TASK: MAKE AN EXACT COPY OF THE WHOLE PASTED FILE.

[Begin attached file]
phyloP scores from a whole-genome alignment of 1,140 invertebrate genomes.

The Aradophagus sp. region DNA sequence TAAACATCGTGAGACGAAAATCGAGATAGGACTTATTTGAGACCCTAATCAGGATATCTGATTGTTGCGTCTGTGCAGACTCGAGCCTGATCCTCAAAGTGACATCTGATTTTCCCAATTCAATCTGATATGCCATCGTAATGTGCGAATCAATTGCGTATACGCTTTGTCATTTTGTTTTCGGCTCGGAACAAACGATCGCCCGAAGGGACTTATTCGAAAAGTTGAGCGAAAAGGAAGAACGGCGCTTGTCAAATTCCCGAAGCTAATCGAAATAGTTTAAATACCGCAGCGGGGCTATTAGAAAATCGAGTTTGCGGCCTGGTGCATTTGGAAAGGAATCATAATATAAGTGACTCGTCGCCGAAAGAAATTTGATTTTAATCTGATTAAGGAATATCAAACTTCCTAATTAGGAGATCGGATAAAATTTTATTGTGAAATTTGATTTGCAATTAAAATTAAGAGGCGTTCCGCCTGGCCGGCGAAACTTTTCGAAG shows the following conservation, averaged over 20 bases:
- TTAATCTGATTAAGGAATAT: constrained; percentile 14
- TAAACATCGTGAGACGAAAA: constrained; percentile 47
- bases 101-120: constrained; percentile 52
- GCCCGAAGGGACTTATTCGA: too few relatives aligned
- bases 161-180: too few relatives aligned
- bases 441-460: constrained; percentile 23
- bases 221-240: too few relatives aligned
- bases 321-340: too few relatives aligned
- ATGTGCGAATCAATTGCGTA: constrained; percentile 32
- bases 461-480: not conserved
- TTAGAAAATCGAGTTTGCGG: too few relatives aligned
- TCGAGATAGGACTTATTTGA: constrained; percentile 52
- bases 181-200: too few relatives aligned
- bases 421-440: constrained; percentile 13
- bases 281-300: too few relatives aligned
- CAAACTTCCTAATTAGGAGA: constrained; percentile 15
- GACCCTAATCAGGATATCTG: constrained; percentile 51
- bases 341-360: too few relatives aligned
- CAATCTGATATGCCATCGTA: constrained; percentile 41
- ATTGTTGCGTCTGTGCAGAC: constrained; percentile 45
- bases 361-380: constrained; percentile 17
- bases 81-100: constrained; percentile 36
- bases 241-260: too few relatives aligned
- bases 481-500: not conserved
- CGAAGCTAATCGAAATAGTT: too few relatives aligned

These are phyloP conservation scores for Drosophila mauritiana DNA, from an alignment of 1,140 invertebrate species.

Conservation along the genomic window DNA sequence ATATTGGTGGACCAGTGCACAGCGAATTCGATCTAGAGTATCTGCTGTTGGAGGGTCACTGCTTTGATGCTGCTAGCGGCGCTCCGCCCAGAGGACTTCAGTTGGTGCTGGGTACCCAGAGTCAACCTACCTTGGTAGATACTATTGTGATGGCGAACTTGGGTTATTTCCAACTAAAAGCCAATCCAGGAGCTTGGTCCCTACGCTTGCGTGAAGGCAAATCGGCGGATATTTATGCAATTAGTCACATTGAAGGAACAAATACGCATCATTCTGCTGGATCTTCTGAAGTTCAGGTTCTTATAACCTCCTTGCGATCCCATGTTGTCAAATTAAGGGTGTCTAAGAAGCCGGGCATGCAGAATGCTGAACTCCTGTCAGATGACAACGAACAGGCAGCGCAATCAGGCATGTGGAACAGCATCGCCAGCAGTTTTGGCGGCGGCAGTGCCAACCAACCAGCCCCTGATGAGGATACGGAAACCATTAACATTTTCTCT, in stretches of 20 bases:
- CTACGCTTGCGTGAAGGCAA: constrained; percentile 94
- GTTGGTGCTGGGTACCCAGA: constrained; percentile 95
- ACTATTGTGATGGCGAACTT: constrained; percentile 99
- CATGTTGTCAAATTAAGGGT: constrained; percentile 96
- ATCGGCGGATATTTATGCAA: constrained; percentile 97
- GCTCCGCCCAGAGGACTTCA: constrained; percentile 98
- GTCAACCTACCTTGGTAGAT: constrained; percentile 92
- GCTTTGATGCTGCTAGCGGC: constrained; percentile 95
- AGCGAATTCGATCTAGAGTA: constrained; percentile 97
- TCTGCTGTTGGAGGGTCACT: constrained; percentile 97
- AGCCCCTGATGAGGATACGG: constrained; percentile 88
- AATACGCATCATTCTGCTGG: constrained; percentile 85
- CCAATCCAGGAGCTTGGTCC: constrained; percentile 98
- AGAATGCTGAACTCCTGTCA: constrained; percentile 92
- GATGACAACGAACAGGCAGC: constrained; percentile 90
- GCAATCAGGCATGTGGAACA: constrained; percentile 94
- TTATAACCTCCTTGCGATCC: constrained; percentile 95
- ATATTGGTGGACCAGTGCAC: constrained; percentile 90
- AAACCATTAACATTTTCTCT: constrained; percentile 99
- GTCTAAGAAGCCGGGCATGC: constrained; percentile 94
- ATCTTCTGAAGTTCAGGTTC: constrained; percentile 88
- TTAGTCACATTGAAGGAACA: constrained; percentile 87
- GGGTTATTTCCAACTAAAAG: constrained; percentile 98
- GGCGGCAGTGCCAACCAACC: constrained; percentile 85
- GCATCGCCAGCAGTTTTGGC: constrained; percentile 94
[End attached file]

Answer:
phyloP scores from a whole-genome alignment of 1,140 invertebrate genomes.

The Aradophagus sp. region DNA sequence TAAACATCGTGAGACGAAAATCGAGATAGGACTTATTTGAGACCCTAATCAGGATATCTGATTGTTGCGTCTGTGCAGACTCGAGCCTGATCCTCAAAGTGACATCTGATTTTCCCAATTCAATCTGATATGCCATCGTAATGTGCGAATCAATTGCGTATACGCTTTGTCATTTTGTTTTCGGCTCGGAACAAACGATCGCCCGAAGGGACTTATTCGAAAAGTTGAGCGAAAAGGAAGAACGGCGCTTGTCAAATTCCCGAAGCTAATCGAAATAGTTTAAATACCGCAGCGGGGCTATTAGAAAATCGAGTTTGCGGCCTGGTGCATTTGGAAAGGAATCATAATATAAGTGACTCGTCGCCGAAAGAAATTTGATTTTAATCTGATTAAGGAATATCAAACTTCCTAATTAGGAGATCGGATAAAATTTTATTGTGAAATTTGATTTGCAATTAAAATTAAGAGGCGTTCCGCCTGGCCGGCGAAACTTTTCGAAG shows the following conservation, averaged over 20 bases:
- TTAATCTGATTAAGGAATAT: constrained; percentile 14
- TAAACATCGTGAGACGAAAA: constrained; percentile 47
- bases 101-120: constrained; percentile 52
- GCCCGAAGGGACTTATTCGA: too few relatives aligned
- bases 161-180: too few relatives aligned
- bases 441-460: constrained; percentile 23
- bases 221-240: too few relatives aligned
- bases 321-340: too few relatives aligned
- ATGTGCGAATCAATTGCGTA: constrained; percentile 32
- bases 461-480: not conserved
- TTAGAAAATCGAGTTTGCGG: too few relatives aligned
- TCGAGATAGGACTTATTTGA: constrained; percentile 52
- bases 181-200: too few relatives aligned
- bases 421-440: constrained; percentile 13
- bases 281-300: too few relatives aligned
- CAAACTTCCTAATTAGGAGA: constrained; percentile 15
- GACCCTAATCAGGATATCTG: constrained; percentile 51
- bases 341-360: too few relatives aligned
- CAATCTGATATGCCATCGTA: constrained; percentile 41
- ATTGTTGCGTCTGTGCAGAC: constrained; percentile 45
- bases 361-380: constrained; percentile 17
- bases 81-100: constrained; percentile 36
- bases 241-260: too few relatives aligned
- bases 481-500: not conserved
- CGAAGCTAATCGAAATAGTT: too few relatives aligned

These are phyloP conservation scores for Drosophila mauritiana DNA, from an alignment of 1,140 invertebrate species.

Conservation along the genomic window DNA sequence ATATTGGTGGACCAGTGCACAGCGAATTCGATCTAGAGTATCTGCTGTTGGAGGGTCACTGCTTTGATGCTGCTAGCGGCGCTCCGCCCAGAGGACTTCAGTTGGTGCTGGGTACCCAGAGTCAACCTACCTTGGTAGATACTATTGTGATGGCGAACTTGGGTTATTTCCAACTAAAAGCCAATCCAGGAGCTTGGTCCCTACGCTTGCGTGAAGGCAAATCGGCGGATATTTATGCAATTAGTCACATTGAAGGAACAAATACGCATCATTCTGCTGGATCTTCTGAAGTTCAGGTTCTTATAACCTCCTTGCGATCCCATGTTGTCAAATTAAGGGTGTCTAAGAAGCCGGGCATGCAGAATGCTGAACTCCTGTCAGATGACAACGAACAGGCAGCGCAATCAGGCATGTGGAACAGCATCGCCAGCAGTTTTGGCGGCGGCAGTGCCAACCAACCAGCCCCTGATGAGGATACGGAAACCATTAACATTTTCTCT, in stretches of 20 bases:
- CTACGCTTGCGTGAAGGCAA: constrained; percentile 94
- GTTGGTGCTGGGTACCCAGA: constrained; percentile 95
- ACTATTGTGATGGCGAACTT: constrained; percentile 99
- CATGTTGTCAAATTAAGGGT: constrained; percentile 96
- ATCGGCGGATATTTATGCAA: constrained; percentile 97
- GCTCCGCCCAGAGGACTTCA: constrained; percentile 98
- GTCAACCTACCTTGGTAGAT: constrained; percentile 92
- GCTTTGATGCTGCTAGCGGC: constrained; percentile 95
- AGCGAATTCGATCTAGAGTA: constrained; percentile 97
- TCTGCTGTTGGAGGGTCACT: constrained; percentile 97
- AGCCCCTGATGAGGATACGG: constrained; percentile 88
- AATACGCATCATTCTGCTGG: constrained; percentile 85
- CCAATCCAGGAGCTTGGTCC: constrained; percentile 98
- AGAATGCTGAACTCCTGTCA: constrained; percentile 92
- GATGACAACGAACAGGCAGC: constrained; percentile 90
- GCAATCAGGCATGTGGAACA: constrained; percentile 94
- TTATAACCTCCTTGCGATCC: constrained; percentile 95
- ATATTGGTGGACCAGTGCAC: constrained; percentile 90
- AAACCATTAACATTTTCTCT: constrained; percentile 99
- GTCTAAGAAGCCGGGCATGC: constrained; percentile 94
- ATCTTCTGAAGTTCAGGTTC: constrained; percentile 88
- TTAGTCACATTGAAGGAACA: constrained; percentile 87
- GGGTTATTTCCAACTAAAAG: constrained; percentile 98
- GGCGGCAGTGCCAACCAACC: constrained; percentile 85
- GCATCGCCAGCAGTTTTGGC: constrained; percentile 94